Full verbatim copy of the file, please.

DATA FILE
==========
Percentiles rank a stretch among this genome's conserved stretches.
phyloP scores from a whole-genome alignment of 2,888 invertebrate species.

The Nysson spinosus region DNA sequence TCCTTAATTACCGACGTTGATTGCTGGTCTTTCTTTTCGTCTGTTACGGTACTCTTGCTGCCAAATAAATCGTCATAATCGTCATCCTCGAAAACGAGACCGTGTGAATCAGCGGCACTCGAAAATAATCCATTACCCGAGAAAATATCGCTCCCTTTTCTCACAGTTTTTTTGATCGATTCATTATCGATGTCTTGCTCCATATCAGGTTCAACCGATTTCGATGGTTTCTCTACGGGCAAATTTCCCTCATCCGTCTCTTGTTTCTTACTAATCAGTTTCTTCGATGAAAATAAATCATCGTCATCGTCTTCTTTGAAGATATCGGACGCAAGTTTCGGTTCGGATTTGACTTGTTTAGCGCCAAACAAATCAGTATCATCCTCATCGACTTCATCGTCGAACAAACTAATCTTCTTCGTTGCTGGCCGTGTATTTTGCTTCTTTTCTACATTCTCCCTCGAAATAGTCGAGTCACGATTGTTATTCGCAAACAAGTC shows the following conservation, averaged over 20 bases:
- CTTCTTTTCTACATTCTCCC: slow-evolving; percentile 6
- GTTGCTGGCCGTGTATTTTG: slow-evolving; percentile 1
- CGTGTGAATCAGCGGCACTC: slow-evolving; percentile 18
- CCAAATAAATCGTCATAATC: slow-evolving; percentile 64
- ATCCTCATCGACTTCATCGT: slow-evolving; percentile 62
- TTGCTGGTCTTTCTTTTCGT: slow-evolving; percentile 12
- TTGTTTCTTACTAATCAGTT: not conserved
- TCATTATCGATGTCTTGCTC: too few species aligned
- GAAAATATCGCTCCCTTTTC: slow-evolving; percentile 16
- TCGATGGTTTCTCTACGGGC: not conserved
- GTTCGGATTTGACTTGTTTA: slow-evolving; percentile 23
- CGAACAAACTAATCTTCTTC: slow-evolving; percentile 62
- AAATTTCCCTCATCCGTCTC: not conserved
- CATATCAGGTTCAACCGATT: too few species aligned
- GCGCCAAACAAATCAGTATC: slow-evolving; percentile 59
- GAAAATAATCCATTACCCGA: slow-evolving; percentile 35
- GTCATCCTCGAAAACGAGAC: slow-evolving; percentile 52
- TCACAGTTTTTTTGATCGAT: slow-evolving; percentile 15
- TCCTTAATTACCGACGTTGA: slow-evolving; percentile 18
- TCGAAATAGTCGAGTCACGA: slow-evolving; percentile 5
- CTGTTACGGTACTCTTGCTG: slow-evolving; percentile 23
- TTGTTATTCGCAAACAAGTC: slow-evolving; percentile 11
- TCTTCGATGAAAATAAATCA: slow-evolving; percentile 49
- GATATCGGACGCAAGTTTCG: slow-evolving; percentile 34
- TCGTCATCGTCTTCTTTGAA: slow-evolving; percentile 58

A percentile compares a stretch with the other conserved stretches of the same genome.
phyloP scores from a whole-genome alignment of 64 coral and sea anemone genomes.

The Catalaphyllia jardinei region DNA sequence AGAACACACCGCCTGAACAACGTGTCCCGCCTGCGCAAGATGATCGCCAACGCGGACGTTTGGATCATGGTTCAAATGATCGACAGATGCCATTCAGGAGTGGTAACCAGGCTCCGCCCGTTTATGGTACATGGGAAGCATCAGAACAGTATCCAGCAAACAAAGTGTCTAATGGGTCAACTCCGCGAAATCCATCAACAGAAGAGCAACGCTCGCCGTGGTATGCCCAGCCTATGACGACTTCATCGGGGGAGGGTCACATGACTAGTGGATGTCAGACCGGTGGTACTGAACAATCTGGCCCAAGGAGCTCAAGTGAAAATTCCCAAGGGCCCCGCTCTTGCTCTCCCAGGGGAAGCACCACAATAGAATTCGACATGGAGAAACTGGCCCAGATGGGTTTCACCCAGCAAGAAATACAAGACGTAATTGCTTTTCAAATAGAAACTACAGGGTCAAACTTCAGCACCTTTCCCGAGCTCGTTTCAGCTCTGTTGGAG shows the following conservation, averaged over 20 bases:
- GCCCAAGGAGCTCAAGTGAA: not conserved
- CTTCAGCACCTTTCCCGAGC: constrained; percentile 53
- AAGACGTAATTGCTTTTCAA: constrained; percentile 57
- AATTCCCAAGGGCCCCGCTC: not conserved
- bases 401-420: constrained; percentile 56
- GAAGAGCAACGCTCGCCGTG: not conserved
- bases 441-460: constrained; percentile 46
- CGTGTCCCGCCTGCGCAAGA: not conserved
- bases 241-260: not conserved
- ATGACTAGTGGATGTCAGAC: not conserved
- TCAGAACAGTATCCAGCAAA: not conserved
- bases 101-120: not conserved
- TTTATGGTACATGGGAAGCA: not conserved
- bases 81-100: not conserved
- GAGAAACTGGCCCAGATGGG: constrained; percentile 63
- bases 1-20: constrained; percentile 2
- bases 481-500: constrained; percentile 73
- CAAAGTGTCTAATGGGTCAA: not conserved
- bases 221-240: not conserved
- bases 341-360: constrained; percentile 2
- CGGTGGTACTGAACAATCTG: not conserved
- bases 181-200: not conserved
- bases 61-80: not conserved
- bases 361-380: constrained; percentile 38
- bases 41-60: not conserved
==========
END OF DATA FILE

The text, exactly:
Percentiles rank a stretch among this genome's conserved stretches.
phyloP scores from a whole-genome alignment of 2,888 invertebrate species.

The Nysson spinosus region DNA sequence TCCTTAATTACCGACGTTGATTGCTGGTCTTTCTTTTCGTCTGTTACGGTACTCTTGCTGCCAAATAAATCGTCATAATCGTCATCCTCGAAAACGAGACCGTGTGAATCAGCGGCACTCGAAAATAATCCATTACCCGAGAAAATATCGCTCCCTTTTCTCACAGTTTTTTTGATCGATTCATTATCGATGTCTTGCTCCATATCAGGTTCAACCGATTTCGATGGTTTCTCTACGGGCAAATTTCCCTCATCCGTCTCTTGTTTCTTACTAATCAGTTTCTTCGATGAAAATAAATCATCGTCATCGTCTTCTTTGAAGATATCGGACGCAAGTTTCGGTTCGGATTTGACTTGTTTAGCGCCAAACAAATCAGTATCATCCTCATCGACTTCATCGTCGAACAAACTAATCTTCTTCGTTGCTGGCCGTGTATTTTGCTTCTTTTCTACATTCTCCCTCGAAATAGTCGAGTCACGATTGTTATTCGCAAACAAGTC shows the following conservation, averaged over 20 bases:
- CTTCTTTTCTACATTCTCCC: slow-evolving; percentile 6
- GTTGCTGGCCGTGTATTTTG: slow-evolving; percentile 1
- CGTGTGAATCAGCGGCACTC: slow-evolving; percentile 18
- CCAAATAAATCGTCATAATC: slow-evolving; percentile 64
- ATCCTCATCGACTTCATCGT: slow-evolving; percentile 62
- TTGCTGGTCTTTCTTTTCGT: slow-evolving; percentile 12
- TTGTTTCTTACTAATCAGTT: not conserved
- TCATTATCGATGTCTTGCTC: too few species aligned
- GAAAATATCGCTCCCTTTTC: slow-evolving; percentile 16
- TCGATGGTTTCTCTACGGGC: not conserved
- GTTCGGATTTGACTTGTTTA: slow-evolving; percentile 23
- CGAACAAACTAATCTTCTTC: slow-evolving; percentile 62
- AAATTTCCCTCATCCGTCTC: not conserved
- CATATCAGGTTCAACCGATT: too few species aligned
- GCGCCAAACAAATCAGTATC: slow-evolving; percentile 59
- GAAAATAATCCATTACCCGA: slow-evolving; percentile 35
- GTCATCCTCGAAAACGAGAC: slow-evolving; percentile 52
- TCACAGTTTTTTTGATCGAT: slow-evolving; percentile 15
- TCCTTAATTACCGACGTTGA: slow-evolving; percentile 18
- TCGAAATAGTCGAGTCACGA: slow-evolving; percentile 5
- CTGTTACGGTACTCTTGCTG: slow-evolving; percentile 23
- TTGTTATTCGCAAACAAGTC: slow-evolving; percentile 11
- TCTTCGATGAAAATAAATCA: slow-evolving; percentile 49
- GATATCGGACGCAAGTTTCG: slow-evolving; percentile 34
- TCGTCATCGTCTTCTTTGAA: slow-evolving; percentile 58

A percentile compares a stretch with the other conserved stretches of the same genome.
phyloP scores from a whole-genome alignment of 64 coral and sea anemone genomes.

The Catalaphyllia jardinei region DNA sequence AGAACACACCGCCTGAACAACGTGTCCCGCCTGCGCAAGATGATCGCCAACGCGGACGTTTGGATCATGGTTCAAATGATCGACAGATGCCATTCAGGAGTGGTAACCAGGCTCCGCCCGTTTATGGTACATGGGAAGCATCAGAACAGTATCCAGCAAACAAAGTGTCTAATGGGTCAACTCCGCGAAATCCATCAACAGAAGAGCAACGCTCGCCGTGGTATGCCCAGCCTATGACGACTTCATCGGGGGAGGGTCACATGACTAGTGGATGTCAGACCGGTGGTACTGAACAATCTGGCCCAAGGAGCTCAAGTGAAAATTCCCAAGGGCCCCGCTCTTGCTCTCCCAGGGGAAGCACCACAATAGAATTCGACATGGAGAAACTGGCCCAGATGGGTTTCACCCAGCAAGAAATACAAGACGTAATTGCTTTTCAAATAGAAACTACAGGGTCAAACTTCAGCACCTTTCCCGAGCTCGTTTCAGCTCTGTTGGAG shows the following conservation, averaged over 20 bases:
- GCCCAAGGAGCTCAAGTGAA: not conserved
- CTTCAGCACCTTTCCCGAGC: constrained; percentile 53
- AAGACGTAATTGCTTTTCAA: constrained; percentile 57
- AATTCCCAAGGGCCCCGCTC: not conserved
- bases 401-420: constrained; percentile 56
- GAAGAGCAACGCTCGCCGTG: not conserved
- bases 441-460: constrained; percentile 46
- CGTGTCCCGCCTGCGCAAGA: not conserved
- bases 241-260: not conserved
- ATGACTAGTGGATGTCAGAC: not conserved
- TCAGAACAGTATCCAGCAAA: not conserved
- bases 101-120: not conserved
- TTTATGGTACATGGGAAGCA: not conserved
- bases 81-100: not conserved
- GAGAAACTGGCCCAGATGGG: constrained; percentile 63
- bases 1-20: constrained; percentile 2
- bases 481-500: constrained; percentile 73
- CAAAGTGTCTAATGGGTCAA: not conserved
- bases 221-240: not conserved
- bases 341-360: constrained; percentile 2
- CGGTGGTACTGAACAATCTG: not conserved
- bases 181-200: not conserved
- bases 61-80: not conserved
- bases 361-380: constrained; percentile 38
- bases 41-60: not conserved